More than 120 Australian leaders of big business, sporting organisations, universities and government agencies have made a personal commitment to addressing the gender pay gap with a new focus on jobs for which the pay scales tip in favour of men.
The 122 business leaders that form the Male Champions of Change coalition have signed a new agreement to ensure equal pay for equal work in like-for-like roles within their organisations and not just across sectors.
The signatories include Qantas chief Alan Joyce, Telstra chief Andrew Penn, Lendlease chief Steve McCann, Goldman Sachs chief Simon Rothery???, Unilever Australia/New Zealand chairman and CEO Clive Stiff, CBA managing director Ian Narev, Deloitte Australia CEO Cindy Hook, Football Australia CEO David Gallop, ANZ CEO Shayne Elliott, Australian Stock Exchange CEO Dominic Stevens, Australian Federal Police Commissioner Andrew Colvin, Army chief Angus Campbell, Ten Network CEO Paul Anderson, Fujitsu CEO Mike Foster, Johnson and Johnson managing director Gavin Fox-Smith and CSIRO chief Larry Marshall.
Vice-chancellors from La Trobe University, the University of Sydney and Australian National University are also among signatories.
The Workplace Gender Equality Agency's measure of the average gender pay gap is at 15.3 per cent, reflecting the overall position of women in the workforce.
However, it does not measure differences between men and women in like-for-like roles, which the Champions of Change coalition have now agreed to do. This means companies are not required to measure differences in pay between like-for-like roles. They are only required to compare male and female pay rates within an organisation as a whole.
"They are not looking at two engineers sitting side by side, one's a boy and one's a girl and they are paid differently," Ernst and Young partner Rohan Connors said.
"We are giving our organisations a free pass to excuse gender inequality and so we wanted to come up with a better way of doing it."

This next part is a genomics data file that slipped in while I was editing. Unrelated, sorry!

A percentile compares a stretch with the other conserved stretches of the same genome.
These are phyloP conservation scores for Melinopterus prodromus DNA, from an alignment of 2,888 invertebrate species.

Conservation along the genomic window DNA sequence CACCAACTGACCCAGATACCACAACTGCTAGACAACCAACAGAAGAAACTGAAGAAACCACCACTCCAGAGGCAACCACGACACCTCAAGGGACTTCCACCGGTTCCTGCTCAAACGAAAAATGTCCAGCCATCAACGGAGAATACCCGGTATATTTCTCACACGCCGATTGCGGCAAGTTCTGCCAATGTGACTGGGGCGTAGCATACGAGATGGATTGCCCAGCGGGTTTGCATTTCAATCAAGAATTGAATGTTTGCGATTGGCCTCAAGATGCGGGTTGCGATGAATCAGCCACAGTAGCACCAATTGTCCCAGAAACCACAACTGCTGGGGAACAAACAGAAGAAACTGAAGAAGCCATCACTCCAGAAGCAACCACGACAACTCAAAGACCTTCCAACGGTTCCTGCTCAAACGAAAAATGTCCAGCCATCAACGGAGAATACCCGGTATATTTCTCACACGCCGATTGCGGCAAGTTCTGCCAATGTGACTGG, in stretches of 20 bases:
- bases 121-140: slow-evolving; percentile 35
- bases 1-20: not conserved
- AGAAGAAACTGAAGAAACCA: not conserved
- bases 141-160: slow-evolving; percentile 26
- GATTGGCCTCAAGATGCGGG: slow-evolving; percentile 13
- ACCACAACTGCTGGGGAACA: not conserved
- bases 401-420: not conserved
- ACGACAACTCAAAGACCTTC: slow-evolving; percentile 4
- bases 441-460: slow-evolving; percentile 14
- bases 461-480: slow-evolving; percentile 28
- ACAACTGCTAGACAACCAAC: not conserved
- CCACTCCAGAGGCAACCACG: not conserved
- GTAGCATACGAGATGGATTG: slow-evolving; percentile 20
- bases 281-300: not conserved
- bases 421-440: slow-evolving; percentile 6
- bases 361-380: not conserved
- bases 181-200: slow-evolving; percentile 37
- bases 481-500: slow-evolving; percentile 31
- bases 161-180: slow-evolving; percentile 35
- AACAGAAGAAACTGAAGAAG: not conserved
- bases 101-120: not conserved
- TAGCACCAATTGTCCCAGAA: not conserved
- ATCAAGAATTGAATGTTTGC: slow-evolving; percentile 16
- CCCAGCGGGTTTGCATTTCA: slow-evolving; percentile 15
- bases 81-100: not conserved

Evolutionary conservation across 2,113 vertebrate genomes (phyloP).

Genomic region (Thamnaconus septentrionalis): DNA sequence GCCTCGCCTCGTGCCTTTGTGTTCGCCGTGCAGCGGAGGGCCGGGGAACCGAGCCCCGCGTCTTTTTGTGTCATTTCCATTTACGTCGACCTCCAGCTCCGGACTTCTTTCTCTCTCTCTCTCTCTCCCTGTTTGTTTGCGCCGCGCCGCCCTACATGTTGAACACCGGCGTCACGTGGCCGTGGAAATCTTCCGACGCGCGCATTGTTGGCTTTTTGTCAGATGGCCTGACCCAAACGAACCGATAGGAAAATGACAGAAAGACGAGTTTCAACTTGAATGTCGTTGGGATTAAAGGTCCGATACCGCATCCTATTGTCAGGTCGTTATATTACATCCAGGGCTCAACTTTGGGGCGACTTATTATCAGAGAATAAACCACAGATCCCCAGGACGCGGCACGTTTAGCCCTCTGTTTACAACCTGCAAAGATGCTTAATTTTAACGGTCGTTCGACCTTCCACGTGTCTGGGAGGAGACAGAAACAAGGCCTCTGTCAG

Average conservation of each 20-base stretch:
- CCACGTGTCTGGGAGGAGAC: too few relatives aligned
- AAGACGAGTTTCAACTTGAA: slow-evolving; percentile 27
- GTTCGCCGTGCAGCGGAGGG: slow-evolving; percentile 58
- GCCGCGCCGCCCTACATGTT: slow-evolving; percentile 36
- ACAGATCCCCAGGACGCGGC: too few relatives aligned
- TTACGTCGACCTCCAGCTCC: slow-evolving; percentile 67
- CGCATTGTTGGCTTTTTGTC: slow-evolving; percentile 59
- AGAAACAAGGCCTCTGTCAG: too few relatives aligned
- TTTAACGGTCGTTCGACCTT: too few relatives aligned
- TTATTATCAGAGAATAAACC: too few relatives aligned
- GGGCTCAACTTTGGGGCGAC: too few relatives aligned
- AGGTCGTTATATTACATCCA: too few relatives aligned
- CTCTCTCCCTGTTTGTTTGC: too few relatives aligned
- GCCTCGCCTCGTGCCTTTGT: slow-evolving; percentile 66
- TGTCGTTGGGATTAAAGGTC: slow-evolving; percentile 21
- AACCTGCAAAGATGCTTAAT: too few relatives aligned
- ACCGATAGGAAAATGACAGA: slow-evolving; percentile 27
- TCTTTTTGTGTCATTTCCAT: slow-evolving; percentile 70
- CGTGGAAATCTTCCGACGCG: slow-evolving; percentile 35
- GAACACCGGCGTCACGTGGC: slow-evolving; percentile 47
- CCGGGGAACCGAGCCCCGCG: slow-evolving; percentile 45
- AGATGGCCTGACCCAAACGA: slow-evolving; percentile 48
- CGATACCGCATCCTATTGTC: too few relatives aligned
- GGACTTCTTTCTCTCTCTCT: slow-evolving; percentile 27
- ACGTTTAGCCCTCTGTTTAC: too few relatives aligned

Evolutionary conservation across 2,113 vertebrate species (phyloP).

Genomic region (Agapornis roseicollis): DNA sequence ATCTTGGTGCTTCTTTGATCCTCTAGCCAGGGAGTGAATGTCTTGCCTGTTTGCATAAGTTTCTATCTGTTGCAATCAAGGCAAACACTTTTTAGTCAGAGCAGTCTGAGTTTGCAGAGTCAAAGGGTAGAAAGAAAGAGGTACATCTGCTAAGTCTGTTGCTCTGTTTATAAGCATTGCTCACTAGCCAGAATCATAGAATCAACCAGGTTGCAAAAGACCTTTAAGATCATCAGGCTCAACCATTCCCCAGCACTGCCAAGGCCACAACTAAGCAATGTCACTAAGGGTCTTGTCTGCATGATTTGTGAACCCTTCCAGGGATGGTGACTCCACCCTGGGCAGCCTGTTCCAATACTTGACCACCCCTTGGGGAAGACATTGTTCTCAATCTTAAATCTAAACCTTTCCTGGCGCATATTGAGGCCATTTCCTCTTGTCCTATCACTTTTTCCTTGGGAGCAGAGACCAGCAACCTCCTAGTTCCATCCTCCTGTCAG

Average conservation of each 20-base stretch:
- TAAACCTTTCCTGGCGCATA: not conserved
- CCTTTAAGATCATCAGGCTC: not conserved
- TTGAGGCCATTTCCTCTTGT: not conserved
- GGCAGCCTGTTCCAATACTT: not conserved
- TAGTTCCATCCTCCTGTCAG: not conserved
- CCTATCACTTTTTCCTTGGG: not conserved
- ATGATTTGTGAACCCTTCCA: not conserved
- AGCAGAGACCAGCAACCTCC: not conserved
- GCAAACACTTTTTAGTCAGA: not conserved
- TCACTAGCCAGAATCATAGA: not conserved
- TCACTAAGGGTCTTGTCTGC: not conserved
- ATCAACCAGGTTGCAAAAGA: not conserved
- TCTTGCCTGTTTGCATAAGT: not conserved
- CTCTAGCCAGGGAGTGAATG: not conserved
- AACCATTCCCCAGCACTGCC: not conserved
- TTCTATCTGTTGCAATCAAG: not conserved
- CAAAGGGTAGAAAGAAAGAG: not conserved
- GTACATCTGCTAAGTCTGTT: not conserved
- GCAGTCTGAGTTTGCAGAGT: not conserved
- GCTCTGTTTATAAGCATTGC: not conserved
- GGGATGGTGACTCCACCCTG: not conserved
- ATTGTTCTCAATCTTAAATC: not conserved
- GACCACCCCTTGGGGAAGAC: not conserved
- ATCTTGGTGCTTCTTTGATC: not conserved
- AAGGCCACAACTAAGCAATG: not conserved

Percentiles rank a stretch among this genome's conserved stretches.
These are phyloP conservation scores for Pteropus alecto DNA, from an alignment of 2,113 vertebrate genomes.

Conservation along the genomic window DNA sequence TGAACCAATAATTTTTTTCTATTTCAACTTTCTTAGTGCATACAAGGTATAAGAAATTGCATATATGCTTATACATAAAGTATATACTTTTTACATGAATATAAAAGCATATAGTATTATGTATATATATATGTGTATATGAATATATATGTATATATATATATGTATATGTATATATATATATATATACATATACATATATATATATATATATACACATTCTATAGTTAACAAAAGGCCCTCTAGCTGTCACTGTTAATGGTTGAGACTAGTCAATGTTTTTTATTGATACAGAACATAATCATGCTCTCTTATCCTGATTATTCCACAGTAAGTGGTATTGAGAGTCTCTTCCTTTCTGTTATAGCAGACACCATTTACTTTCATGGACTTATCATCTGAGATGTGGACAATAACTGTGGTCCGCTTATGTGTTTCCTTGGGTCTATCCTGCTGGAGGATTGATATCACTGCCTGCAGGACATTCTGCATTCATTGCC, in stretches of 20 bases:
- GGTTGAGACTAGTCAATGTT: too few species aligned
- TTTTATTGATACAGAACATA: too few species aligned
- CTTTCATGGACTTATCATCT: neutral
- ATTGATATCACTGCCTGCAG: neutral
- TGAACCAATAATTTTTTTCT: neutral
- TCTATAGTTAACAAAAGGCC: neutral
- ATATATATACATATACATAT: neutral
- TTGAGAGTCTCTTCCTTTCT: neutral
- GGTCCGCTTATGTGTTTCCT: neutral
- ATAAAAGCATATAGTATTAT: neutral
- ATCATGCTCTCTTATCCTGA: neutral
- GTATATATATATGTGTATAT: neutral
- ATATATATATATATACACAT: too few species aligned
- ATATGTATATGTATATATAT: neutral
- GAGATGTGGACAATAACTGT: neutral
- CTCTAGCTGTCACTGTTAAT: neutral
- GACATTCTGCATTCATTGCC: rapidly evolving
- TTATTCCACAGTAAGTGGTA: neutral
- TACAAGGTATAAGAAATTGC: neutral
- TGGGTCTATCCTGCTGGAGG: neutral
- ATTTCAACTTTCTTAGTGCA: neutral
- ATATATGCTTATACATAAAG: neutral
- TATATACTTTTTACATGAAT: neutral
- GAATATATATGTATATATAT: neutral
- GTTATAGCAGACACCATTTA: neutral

Mr Connors, who compiled the Champions of Change strategy, said organisation leaders have now committed to measuring differences in pay between men and women doing the same jobs.
The report recommends strategies for reducing like-for-like pay gaps, addressing the timing and frequency of gender pay gap reviews and performance reviews and other processes.
Libby Lyons, director of the Workplace Gender Equality Agency, said addressing the national gender pay gap "requires the effort of our whole community".
"Employers must step up and play their part," she said.
"All leaders have the power to analyse their data and take action on pay gaps within their organisations."
The signatories to the Closing the Gender Pay Gap report have invited other Australian leaders to join them.
Lendlease managing director Steve McCann, a signatory to the report, said there was no excuse for men to be paid more than women for work that has "the same accountability, breadth and difficulty, and for which they have comparable performance, competence and experience".
"We've learned that gender-based pay gaps can be both common and insidious - particularly in historically male-dominated sectors," he said.
"Having regular, scrutinised and actioned reporting is a game-changer - real-time access to relevant data becomes hard to ignore and demands action."
Elizabeth Broderick, the founder and chair of Male Champions of Change, said employment leaders could help accelerate greater gender equality.
"This is a joint and concerted effort to help make unjustifiable pay differences in like-for-like roles for men and women a matter of history in Australia," she said.